New figures released by Stats Canada suggest that Saskatchewan’s homicide rate is 17 times higher for Indigenous people. 46 Indigenous people were killed in the province in 2020, compared to 13 non-Indigenous.

Yet a University of Saskatchewan professor said he noticed two factors which point to a significantly higher disproportionate rate of homicides among Indigenous Peoples.

“It’s basically Indigenous people, having put yourselves in violence situations with each other, which is, of course, a huge tragedy,” said Ken Coates.

“If you look at the combination of people who are extremely poor, economically marginalized and colonized peoples, there is a pattern around the world of those folks taking out their their despair basically on themselves and on each others, very rarely on the non Indigenous people, which is ironic and, sort of a not a good result.”

The Stats Canada report points to socio-economic conditions, negatively impacting Indigenous peoples.

“A history of colonization, including residential schools, work camps and forced relocation is identified as having profoundly impacted First Nations, Métis, and Inuit communities and families Indigenous peoples often experience social and institutional marginalization, discrimination, and various forms of trauma and violence—including intergenerational trauma and gender-based violence. As a result, many Indigenous peoples experience challenging social and economic circumstances. These factors play a significant role in the overrepresentation of Indigenous people in the criminal justice system and as victims of crime.”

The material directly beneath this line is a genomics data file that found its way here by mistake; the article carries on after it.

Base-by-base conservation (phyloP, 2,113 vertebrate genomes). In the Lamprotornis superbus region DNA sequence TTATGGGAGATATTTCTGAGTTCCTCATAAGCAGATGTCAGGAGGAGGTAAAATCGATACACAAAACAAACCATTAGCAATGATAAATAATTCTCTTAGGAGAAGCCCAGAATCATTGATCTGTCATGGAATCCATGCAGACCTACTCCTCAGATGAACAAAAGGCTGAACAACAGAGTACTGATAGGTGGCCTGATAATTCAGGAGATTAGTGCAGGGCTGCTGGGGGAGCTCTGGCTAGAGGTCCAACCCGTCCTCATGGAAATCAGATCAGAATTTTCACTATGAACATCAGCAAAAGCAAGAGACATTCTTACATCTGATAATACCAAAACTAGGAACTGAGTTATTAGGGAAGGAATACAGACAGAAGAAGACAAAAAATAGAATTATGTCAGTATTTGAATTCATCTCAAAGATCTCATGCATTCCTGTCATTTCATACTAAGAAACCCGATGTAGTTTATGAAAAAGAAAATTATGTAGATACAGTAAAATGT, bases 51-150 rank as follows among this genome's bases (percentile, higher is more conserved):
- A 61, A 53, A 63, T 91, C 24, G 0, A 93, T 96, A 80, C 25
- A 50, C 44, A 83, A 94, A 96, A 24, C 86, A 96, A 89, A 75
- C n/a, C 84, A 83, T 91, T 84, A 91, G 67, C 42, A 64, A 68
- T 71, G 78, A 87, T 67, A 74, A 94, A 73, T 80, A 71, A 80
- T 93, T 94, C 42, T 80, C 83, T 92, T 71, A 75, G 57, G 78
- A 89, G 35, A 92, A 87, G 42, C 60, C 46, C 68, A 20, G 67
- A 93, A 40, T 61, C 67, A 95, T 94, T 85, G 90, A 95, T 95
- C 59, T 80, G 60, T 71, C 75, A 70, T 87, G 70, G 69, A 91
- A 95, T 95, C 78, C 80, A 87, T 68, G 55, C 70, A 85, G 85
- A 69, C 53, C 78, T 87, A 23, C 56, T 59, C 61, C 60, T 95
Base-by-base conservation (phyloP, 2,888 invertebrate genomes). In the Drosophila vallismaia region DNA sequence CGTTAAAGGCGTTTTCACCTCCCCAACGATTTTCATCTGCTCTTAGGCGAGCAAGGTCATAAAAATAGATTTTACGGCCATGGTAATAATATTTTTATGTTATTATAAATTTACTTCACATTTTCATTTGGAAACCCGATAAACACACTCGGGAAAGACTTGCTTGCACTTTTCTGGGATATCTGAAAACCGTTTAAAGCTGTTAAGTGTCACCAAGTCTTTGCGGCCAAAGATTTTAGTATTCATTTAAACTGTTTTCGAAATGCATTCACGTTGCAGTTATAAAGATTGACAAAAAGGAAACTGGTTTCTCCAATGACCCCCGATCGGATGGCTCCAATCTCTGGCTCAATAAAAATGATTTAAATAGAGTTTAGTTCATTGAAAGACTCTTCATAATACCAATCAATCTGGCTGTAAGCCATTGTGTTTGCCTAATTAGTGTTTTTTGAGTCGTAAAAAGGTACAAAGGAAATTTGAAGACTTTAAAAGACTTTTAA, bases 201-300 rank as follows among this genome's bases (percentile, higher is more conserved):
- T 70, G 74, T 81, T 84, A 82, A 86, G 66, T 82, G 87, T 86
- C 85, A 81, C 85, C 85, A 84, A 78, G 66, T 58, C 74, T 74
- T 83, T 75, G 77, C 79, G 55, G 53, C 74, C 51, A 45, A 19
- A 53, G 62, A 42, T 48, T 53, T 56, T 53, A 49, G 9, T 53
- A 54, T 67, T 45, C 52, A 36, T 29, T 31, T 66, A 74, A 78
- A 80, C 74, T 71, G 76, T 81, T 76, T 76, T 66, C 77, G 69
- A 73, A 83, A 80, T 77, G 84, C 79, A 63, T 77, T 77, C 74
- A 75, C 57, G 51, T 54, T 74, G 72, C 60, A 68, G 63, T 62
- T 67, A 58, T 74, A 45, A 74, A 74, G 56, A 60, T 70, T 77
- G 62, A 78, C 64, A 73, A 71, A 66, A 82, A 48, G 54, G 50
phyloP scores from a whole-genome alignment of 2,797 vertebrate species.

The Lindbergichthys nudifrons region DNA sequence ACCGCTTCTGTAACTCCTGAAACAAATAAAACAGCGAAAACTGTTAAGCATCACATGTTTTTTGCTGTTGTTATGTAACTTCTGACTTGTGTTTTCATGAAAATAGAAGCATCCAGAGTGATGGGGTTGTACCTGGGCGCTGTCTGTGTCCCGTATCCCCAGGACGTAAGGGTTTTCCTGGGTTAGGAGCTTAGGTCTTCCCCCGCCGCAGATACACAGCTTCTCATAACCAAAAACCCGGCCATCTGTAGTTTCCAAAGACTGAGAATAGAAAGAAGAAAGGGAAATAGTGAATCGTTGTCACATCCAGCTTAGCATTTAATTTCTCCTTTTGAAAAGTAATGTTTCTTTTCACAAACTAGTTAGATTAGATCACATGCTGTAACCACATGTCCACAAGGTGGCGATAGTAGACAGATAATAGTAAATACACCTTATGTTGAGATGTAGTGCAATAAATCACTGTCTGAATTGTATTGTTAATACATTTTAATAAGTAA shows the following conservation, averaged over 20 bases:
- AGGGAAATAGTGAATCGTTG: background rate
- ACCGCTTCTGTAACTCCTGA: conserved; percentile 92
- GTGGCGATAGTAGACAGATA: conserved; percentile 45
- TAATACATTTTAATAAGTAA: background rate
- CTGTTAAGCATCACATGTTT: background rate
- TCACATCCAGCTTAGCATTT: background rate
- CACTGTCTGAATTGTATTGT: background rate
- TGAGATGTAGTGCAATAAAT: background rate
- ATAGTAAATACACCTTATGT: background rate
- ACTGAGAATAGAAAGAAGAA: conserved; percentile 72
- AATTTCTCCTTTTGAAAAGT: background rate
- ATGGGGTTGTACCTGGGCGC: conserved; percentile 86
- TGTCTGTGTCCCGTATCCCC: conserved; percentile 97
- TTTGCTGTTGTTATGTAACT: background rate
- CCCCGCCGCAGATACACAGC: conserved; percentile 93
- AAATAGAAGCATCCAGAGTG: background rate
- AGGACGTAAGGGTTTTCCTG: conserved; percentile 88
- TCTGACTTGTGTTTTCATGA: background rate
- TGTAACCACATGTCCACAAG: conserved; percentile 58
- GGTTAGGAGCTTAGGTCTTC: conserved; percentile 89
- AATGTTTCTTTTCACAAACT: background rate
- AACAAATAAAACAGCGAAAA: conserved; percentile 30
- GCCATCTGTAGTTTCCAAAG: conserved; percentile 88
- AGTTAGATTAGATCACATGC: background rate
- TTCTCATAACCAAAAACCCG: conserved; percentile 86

Saskatchewan has the highest rate of Indigenous homicide victims, followed by Alberta and Manitoba. Stats Canada said that northern Saskatchewan has a homicide rate three times higher compared to the south.

While Coates explained that reversing these trends is not easy, communities themselves are doing fairly well at discussing these complex issues.

“I think the main thing you need is to have an open conversation about where the situation’s fit, and then start working backwards, and say, okay, given all of this, what do we do? Well, you have to build confidence and a sense of purpose and a sense of belonging in all the entire Indigenous population. You have to educate them to realize that their circumstances are not their personal fault or personal choice, but in fact, their outcome of many years of mistreatment and injustice,” said Coates.

“The answers come from the community themselves. And it’s from the elders, and it’s from the leaders and the knowledge keepers and peoples that are working together to actually sort of systematically address the challenges.”